FCC to Seek Comment on Banning Test Labs Controlled by Covered Entities


The agency said it blocked a Huawei lab from its device certification program last month.

Jake Neenan FCC to Seek Comment on Banning Test Labs Controlled by Covered Entities Photo of FCC Chairwoman Jessica Rosenworcel at the agency’s open meeting on Thursday.

WASHINGTON, May 23, 2024 – The Federal Communications Commission voted Thursday at its public meeting to seek comment on a proposal to ban labs owned by certain companies from the agency’s equipment authorization program.

Companies on the agency’s “covered list” are already barred from receiving FCC authorizations necessary to sell new wireless products, as well as being vendors for networks receiving federal subsidies. The proposal advanced on Thursday would prohibit labs and facilities from testing equipment for the agency’s authorization program if they’re at least 10 percent owned by a covered list entity.

The covered list currently includes Huawei and ZTE, plus other Chinese manufacturers deemed national security threats by U.S. lawmakers. Those entities are also the target of the agency’s rip and replace program, which reimburses providers for swapping out Chinese gear. The program is underfunded by about $3 billion, leaving small providers faced with the prospect of shutting off service in the absence of additional funding.

The FCC said it denied a Huawei lab’s ability to participate in the certification program in April, in a move representative of what the proposal would require. Noncompliant labs with existing authorizations could also be suspended under the proposal.

The proposal would also seek comment on banning from the certification program labs controlled by entities on other lists of adversaries maintained by various federal agencies and on requiring test labs to report ownership information. Agency officials said the approved text did not differ substantially from the public draft circulated earlier this month.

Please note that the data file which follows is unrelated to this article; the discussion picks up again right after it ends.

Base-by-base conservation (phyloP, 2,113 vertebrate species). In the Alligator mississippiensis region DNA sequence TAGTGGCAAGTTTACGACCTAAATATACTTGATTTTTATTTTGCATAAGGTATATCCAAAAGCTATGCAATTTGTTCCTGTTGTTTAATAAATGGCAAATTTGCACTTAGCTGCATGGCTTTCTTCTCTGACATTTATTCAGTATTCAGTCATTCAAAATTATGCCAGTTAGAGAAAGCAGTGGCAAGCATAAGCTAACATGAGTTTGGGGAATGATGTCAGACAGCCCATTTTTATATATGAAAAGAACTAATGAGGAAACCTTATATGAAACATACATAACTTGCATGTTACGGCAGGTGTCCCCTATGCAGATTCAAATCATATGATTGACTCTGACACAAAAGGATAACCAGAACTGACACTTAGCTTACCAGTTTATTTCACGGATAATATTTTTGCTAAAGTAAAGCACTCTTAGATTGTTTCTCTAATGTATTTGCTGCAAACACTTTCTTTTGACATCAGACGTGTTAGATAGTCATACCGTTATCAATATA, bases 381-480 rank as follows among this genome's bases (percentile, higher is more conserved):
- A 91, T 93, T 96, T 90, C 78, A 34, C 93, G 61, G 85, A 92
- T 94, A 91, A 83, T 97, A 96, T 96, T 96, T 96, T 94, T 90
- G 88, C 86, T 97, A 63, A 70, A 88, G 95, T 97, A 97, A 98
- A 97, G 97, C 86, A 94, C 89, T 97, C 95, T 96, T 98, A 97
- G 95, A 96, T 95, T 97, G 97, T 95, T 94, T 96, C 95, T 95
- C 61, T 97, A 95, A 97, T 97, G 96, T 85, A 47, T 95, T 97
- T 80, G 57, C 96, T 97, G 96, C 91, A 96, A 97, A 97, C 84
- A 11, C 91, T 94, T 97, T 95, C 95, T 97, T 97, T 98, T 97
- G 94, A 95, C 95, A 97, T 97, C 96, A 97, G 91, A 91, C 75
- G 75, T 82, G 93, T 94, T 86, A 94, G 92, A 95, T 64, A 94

FCC Chairwoman Jessica Rosenworcel said the agency has “flagged for our national security colleagues other labs with possible ties to the government of the People’s Republic of China,” but did not say how many.

The move is largely a precautionary measure, Commissioner Brendan Carr said, rather than a response to vulnerabilities in products coming out of Chinese-affiliated labs.

“If you look through the FCC’s list of [certification labs], there’s something like 160 that are based in China. And when you start to review a handful of those, there are a couple that immediately stood out to me as raising concerns that are worth scrutinizing” he said.

The agency currently recognizes about 640 test labs, which it says processes more than 30,000 new device authorizations per year. Its comment period will run for 60 days after the approved notice is published in the Federal Register, with reply comments due another 30 days after that.

Enforcement actions

The FCC also moved at its May open meeting to fine a political consultant who used artificial intelligence to fake President Joe Biden’s voice as part of a robocall scheme in New Hampshire ahead of the state’s Democratic primary in January. The calls urged voters not to participate.

Steven Kramer, the consultant, was fined $6 million and Lingo Telecom, the company that handled the call traffic, got hit with a $2 million fine. NBC reported Kramer was separately indicted on 13 counts of voter suppression in New Hampshire on Thursday.

FCC officials have been cracking down on AI material as the 2024 election approaches. The agency issued an order making all AI-generated robocalls illegal in February, and Rosenworcel circulated a proposal yesterday that would require the disclosure of AI-generated content on political ads.

Carr told reporters he does not support the discolsure proposal, but did not elaborate on his reasoning. He said he would release a statement “soon.”

Democratic FCC Commissioner Anna Gomez participated in the meeting remotely.

“The Commissioner was under the weather, and she does not need a waiver to vote remotely,” a Gomez aide said.